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Michigan State University (MSU) employees are asking the university to restore pay cuts that were issued during the coronavirus pandemic.

According to a resolution passed by the MSU Faculty Senate, employees were forced to take 10-month salary cuts of 1-8%, an 18-month, 50% cut in retirement match, and at least a 36-month gap between merit raises for all non-union academic management, faculty, and academic staff.

The salary cuts were imposed because the university expected to experience strong financial shortfalls. Specifically, leaders predicted losses from state funds to total $43 million and an additional loss of $63 million from a reduction in tuition revenue.

However, the estimates of financial reductions did not materialize to that amount, leaving the university in a stronger financial status.

“We urge President Stanley and the Board of Trustees to retroactively restore these unnecessary cuts to pay and benefits before more outstanding faculty leave and we jeopardize our ability to attract the best new talent. The costs of recruiting and replacing faculty will far outpace the costs of retaining our best and brightest,” a petition demanding the restoration says.

Furthermore, the group argues that the consequences of the decision have been more dramatic than the initial pay cuts:

  • Combined losses in pay, raise and retirement contributions have resulted in non-union MSU faculty losing the equivalent of 13.42% of a year’s worth of income.
  • When cuts and remaining salaries are placed in the context of annual inflation of 6.2%, MSU faculty have lost the equivalent of ~20% of their purchasing power on a year’s worth of income since the pandemic began.
  • The 18-month reduction in retirement match, compounded over time will result in a ~$68,000 loss from the typical faculty retirement account.
  • MSU faculty salaries had the largest drop of any Big 10 school from 2020 to 2021 and are currently ranked 10 out of 13.
  • MSU saw a 30% increase in faculty leaving during the past year.

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Cooper Moran is a reporter for The Star News Network. Follow Cooper on Twitter. Email tips to [email protected]
Photo “Samuel Stanley” by Michigan State University. Background Photo “Michigan State University Campus” by Ken Lund. CC BY-SA 2.0.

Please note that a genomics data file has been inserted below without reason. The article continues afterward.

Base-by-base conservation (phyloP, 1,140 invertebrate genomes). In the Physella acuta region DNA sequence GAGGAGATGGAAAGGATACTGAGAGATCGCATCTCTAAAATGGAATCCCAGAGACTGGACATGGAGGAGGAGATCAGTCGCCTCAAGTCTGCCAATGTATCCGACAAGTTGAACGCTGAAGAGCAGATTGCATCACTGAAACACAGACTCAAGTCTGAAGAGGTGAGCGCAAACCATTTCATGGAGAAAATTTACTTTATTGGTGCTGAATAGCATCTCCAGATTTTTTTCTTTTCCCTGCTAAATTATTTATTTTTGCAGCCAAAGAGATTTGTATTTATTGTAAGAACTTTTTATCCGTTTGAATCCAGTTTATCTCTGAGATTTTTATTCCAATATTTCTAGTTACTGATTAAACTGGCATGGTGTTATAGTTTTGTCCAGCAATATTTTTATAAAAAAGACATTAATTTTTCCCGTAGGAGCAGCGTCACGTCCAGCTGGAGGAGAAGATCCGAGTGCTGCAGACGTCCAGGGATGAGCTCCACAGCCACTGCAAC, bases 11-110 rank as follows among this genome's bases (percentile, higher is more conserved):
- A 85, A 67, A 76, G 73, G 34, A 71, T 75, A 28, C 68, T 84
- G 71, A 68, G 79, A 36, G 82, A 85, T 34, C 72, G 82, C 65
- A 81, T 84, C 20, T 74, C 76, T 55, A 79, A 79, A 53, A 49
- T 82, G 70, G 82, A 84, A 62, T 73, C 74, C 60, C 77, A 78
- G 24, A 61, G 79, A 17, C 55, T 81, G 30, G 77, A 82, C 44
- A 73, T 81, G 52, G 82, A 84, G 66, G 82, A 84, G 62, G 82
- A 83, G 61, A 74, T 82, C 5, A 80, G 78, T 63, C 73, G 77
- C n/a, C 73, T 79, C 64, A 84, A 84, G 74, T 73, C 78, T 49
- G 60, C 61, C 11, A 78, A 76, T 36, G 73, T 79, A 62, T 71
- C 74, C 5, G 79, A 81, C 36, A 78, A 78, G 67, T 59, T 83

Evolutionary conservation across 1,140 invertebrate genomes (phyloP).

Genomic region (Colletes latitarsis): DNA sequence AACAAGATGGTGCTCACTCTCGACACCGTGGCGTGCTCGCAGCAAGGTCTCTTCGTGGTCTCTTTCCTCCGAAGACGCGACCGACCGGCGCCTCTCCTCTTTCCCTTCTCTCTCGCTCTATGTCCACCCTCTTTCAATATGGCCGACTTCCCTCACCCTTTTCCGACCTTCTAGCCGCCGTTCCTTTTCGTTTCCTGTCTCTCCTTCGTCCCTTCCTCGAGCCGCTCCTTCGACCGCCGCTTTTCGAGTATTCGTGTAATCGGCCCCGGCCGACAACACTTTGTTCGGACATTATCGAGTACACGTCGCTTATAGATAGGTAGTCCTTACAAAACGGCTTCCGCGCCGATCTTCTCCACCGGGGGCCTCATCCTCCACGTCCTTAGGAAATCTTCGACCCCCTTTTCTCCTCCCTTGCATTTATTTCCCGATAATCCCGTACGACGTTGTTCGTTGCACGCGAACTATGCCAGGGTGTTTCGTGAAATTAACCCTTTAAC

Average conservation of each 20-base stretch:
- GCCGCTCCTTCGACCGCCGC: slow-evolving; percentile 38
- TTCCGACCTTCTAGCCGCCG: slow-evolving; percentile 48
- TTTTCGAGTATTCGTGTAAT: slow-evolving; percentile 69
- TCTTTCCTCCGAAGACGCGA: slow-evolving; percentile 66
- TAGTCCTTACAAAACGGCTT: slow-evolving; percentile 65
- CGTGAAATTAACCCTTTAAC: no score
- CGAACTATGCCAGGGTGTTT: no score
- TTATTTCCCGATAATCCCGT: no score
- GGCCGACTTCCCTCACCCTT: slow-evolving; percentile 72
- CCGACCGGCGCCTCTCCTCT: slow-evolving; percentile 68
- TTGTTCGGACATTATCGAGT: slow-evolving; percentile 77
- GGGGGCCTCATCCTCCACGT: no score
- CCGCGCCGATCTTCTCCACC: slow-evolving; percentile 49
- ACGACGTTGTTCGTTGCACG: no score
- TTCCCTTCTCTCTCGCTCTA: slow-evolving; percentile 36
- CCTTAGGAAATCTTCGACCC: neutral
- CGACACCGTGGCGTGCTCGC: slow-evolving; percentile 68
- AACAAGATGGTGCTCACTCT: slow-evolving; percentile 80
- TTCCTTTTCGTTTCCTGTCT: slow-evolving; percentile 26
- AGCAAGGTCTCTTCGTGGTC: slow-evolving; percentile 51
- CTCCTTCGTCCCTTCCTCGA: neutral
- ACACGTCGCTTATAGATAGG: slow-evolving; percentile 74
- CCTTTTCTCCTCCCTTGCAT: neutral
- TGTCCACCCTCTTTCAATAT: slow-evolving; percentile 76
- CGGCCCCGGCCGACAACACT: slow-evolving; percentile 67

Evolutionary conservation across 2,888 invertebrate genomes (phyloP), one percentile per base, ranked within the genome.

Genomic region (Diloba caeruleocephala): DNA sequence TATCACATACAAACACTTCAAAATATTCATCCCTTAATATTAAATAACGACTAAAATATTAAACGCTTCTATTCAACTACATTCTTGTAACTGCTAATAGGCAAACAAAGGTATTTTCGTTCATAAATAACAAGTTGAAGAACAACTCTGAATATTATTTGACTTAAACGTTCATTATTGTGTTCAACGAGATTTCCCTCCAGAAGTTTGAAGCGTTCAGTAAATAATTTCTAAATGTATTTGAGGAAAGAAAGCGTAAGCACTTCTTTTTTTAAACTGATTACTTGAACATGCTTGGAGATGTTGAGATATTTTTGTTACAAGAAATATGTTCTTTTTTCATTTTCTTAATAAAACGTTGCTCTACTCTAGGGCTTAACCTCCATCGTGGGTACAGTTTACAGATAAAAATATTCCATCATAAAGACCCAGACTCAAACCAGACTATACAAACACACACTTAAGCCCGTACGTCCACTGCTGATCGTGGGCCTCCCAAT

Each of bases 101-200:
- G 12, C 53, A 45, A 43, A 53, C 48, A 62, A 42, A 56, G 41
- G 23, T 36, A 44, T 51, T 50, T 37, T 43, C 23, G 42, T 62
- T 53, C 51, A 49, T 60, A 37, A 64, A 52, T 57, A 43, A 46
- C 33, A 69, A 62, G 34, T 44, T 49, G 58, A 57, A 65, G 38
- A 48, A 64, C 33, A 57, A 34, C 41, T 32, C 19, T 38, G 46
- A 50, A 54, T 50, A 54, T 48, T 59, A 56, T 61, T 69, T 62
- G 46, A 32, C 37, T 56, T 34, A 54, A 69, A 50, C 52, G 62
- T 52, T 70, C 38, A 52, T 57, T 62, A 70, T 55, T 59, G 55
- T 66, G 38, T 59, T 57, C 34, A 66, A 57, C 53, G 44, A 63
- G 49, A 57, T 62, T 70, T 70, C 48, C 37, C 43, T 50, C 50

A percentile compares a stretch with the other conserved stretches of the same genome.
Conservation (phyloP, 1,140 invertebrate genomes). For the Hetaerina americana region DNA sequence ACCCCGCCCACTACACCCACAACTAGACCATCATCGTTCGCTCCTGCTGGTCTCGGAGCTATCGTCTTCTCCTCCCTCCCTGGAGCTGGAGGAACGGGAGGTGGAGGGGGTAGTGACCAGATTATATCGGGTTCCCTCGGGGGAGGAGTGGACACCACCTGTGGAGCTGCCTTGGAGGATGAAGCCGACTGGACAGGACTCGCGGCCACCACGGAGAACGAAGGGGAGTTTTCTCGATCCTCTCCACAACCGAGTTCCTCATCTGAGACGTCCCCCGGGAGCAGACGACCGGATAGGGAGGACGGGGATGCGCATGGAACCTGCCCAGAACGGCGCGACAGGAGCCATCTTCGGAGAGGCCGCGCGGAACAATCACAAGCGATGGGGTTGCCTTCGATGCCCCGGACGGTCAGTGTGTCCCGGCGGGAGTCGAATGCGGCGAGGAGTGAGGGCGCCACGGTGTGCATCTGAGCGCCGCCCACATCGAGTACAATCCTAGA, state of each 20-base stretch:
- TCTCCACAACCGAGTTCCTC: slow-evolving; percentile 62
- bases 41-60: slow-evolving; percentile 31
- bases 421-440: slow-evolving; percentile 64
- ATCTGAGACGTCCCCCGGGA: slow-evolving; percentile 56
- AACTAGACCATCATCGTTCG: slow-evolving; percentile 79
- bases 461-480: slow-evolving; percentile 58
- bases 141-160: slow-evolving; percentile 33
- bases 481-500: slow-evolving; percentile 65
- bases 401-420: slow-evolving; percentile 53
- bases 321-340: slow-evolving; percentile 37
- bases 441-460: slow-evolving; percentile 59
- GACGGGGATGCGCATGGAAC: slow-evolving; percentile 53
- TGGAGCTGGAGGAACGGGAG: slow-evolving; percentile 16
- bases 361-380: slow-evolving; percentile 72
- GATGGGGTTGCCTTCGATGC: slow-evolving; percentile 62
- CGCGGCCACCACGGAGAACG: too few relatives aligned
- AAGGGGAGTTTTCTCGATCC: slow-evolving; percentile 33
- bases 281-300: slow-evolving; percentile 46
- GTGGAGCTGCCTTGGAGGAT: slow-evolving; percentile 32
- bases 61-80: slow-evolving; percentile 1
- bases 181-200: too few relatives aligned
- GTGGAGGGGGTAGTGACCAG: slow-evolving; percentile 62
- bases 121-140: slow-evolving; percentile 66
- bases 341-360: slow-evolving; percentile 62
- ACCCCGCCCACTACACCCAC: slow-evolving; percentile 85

News Source: tennesseestar.com

Tags: coronavirus pandemic michigan state university pay cuts a year’s worth year’s worth michigan state university in retirement match the equivalent the university the costs the costs reduction salary cuts

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Report: White House Chief of Staff Ron Klain Alerted Sen. Durbin of Breyers Retirement Before News Broke 

White House Chief of Staff Ron Klain on Wednesday reportedly alerted Sen. Dick Durbin (D-IL) of Supreme Court Justice Stephen Breyer’s alleged retirement plan before CNBC first broke the news.

While Klain has been accused of pushing Breyer from his position on the Court, CNN reported that Durbin was notified by Klain of Breyer’s departure around 9:30 a.m. before the news broke.

Breyer reportedly characterized the news of his departure as making him feel “upset,” “surprised,” and “caught off guard.”

During the 9:30 a.m. phone call between Durbin and Klain, Durbin reportedly asked if a nominee to replace Breyer was selected.

“We’re in the process,” Klain reportedly responded.

Well no, Ron Klain did. https://t.co/VnWhlwq2lz

— Stephen L. Miller (@redsteeze) January 26, 2022

Durbin replied the Senate confirmation hearing’s timetable was unknown. “It’s little early to predict a timetable for this hearing,” Durbin reportedly said.

Durbin is the chairman of the Senate Judiciary Committee and is in charge of holding hearings on Biden’s nominee to replace Breyer.

Before the news broke midmorning by CNBC, Biden, the White House, Breyer, and the Supreme Court had not put out a statement about Breyer’s retirement.

However, after the news broke, White House press secretary Jen Psaki immediately stated it was Breyer’s decision to announce his retirement:

It has always been the decision of any Supreme Court Justice if and when they decide to retire, and how they want to announce it, and that remains the case today. We have no additional details or information to share from @WhiteHouse.

Biden also publicly stated Breyer’s announcement had not been made official.

“There has been no announcement from Justice Breyer,” Biden told reporters. “Let him make whatever statement he’s going to make and I’ll be happy to talk about it later.”

A little nudge… https://t.co/RZIafIzftL

— Byron York (@ByronYork) January 26, 2022

On Thursday morning, the White House told reporters Biden and Breyer would hold a joint press conference at 12:30 p.m.

Breyer said in 2021 he had no plans to retire from the Court.

Breyer’s retirement comes as Republicans have momentum heading into November’s midterm elections.

BIDEN: “I’m not gonna take any questions because I think it’s inappropriate.” pic.twitter.com/22HYZ03Arq

— RNC Research (@RNCResearch) January 27, 2022

Follow Wendell Husebø on Twitter and Gettr @WendellHusebø

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